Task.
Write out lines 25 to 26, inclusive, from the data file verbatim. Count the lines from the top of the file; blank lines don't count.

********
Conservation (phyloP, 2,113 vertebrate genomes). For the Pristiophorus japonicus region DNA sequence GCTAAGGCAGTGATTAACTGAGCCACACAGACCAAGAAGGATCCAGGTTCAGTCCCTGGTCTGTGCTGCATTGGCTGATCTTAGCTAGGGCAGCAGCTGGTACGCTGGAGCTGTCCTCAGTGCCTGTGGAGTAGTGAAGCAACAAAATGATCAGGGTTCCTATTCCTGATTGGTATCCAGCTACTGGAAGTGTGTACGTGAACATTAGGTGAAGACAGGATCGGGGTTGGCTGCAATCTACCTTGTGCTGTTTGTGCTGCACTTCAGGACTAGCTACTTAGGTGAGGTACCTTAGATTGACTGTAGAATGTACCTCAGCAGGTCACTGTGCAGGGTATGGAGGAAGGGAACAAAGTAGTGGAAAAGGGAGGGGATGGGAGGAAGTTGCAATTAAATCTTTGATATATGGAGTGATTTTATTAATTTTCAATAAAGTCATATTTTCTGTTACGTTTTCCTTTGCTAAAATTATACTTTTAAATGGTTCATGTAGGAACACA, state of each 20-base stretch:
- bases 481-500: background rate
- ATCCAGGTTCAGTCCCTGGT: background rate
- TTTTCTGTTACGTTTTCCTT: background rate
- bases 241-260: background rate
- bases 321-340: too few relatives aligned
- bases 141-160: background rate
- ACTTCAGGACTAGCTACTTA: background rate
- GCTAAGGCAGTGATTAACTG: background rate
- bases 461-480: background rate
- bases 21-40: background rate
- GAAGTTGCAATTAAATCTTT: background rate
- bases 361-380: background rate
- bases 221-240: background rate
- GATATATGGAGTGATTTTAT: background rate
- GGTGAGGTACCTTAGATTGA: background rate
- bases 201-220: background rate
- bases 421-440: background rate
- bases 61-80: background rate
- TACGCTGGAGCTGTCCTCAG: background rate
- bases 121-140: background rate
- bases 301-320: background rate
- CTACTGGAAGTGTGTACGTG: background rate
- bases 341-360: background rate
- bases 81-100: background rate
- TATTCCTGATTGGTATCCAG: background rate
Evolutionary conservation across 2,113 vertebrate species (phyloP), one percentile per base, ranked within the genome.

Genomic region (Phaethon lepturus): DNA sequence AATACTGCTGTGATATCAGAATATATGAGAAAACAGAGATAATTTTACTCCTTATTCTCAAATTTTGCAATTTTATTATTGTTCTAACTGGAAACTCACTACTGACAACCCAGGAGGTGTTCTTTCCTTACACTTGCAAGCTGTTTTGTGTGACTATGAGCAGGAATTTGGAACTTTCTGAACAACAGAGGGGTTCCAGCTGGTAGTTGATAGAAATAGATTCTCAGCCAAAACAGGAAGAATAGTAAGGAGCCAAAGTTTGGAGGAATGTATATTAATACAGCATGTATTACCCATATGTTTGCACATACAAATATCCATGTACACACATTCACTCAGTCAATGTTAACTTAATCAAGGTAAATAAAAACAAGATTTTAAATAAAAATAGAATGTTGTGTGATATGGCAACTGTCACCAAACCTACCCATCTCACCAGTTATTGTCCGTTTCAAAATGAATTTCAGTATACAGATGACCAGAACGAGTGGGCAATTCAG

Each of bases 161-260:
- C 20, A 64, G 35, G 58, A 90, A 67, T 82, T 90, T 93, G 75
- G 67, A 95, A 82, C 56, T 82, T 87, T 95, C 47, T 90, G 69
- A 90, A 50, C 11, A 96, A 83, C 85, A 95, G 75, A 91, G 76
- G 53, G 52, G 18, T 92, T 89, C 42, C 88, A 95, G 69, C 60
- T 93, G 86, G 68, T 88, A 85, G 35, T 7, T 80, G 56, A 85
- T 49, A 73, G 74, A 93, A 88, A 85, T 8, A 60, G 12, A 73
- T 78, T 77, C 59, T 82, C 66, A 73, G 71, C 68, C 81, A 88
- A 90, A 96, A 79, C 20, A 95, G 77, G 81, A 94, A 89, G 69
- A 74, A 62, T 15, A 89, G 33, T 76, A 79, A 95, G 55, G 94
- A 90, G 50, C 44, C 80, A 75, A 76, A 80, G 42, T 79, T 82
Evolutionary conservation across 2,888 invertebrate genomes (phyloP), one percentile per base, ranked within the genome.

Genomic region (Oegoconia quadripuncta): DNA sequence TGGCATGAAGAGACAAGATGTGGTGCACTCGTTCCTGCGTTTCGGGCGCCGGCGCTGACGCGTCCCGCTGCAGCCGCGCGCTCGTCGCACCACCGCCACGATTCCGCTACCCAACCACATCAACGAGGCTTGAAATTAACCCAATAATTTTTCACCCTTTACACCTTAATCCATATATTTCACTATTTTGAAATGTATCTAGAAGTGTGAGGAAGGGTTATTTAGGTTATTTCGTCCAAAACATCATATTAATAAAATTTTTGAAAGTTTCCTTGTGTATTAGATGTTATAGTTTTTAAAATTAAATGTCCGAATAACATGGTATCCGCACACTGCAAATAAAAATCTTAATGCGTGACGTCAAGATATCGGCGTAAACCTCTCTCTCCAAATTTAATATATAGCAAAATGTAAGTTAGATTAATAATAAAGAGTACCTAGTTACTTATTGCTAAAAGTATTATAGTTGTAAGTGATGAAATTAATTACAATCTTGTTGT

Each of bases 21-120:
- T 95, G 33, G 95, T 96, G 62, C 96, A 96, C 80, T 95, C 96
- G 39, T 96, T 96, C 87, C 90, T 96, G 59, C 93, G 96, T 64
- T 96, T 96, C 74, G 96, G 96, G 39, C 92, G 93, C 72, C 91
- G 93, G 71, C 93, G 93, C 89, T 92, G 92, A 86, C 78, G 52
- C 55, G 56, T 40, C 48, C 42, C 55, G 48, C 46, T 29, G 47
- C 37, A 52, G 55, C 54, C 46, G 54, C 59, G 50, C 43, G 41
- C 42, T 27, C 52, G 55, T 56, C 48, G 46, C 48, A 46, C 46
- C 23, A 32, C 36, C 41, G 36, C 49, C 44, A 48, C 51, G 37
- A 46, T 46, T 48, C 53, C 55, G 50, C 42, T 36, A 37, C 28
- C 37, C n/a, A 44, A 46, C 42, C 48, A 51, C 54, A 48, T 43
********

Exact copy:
- bases 81-100: background rate
- TATTCCTGATTGGTATCCAG: background rate